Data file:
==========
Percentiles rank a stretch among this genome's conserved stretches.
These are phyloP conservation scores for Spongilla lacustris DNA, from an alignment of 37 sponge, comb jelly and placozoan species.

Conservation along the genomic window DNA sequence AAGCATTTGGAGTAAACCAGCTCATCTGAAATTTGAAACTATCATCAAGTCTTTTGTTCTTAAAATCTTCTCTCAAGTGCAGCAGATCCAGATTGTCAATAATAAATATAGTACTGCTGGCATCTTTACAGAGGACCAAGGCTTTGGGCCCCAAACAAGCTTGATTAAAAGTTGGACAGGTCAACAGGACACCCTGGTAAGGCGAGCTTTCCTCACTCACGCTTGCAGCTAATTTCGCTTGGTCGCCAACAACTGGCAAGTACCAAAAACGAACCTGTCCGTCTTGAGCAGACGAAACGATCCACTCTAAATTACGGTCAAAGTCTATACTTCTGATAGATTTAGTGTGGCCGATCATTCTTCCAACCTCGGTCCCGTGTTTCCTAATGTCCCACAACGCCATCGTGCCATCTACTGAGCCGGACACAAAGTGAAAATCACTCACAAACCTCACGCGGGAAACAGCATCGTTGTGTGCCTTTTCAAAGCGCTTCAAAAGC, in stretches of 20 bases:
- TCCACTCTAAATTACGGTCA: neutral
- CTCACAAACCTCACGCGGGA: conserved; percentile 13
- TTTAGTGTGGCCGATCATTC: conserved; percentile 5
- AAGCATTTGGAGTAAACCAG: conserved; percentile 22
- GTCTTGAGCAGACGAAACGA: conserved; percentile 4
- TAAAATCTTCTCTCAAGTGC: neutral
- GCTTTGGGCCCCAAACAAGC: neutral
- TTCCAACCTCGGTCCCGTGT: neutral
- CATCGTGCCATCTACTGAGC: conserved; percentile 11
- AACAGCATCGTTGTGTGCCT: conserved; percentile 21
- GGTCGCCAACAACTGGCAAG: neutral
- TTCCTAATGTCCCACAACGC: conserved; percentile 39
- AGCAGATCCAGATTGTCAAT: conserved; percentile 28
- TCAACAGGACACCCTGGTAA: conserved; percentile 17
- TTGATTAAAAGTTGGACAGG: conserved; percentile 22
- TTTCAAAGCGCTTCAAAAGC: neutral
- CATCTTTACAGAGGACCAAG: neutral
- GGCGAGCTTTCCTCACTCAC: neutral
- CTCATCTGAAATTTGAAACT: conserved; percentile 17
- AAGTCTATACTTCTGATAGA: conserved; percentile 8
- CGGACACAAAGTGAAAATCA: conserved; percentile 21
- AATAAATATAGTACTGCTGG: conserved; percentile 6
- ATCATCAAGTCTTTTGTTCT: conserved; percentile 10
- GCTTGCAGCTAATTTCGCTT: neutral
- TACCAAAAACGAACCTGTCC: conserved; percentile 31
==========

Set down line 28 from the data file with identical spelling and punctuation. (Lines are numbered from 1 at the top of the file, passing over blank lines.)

- TACCAAAAACGAACCTGTCC: conserved; percentile 31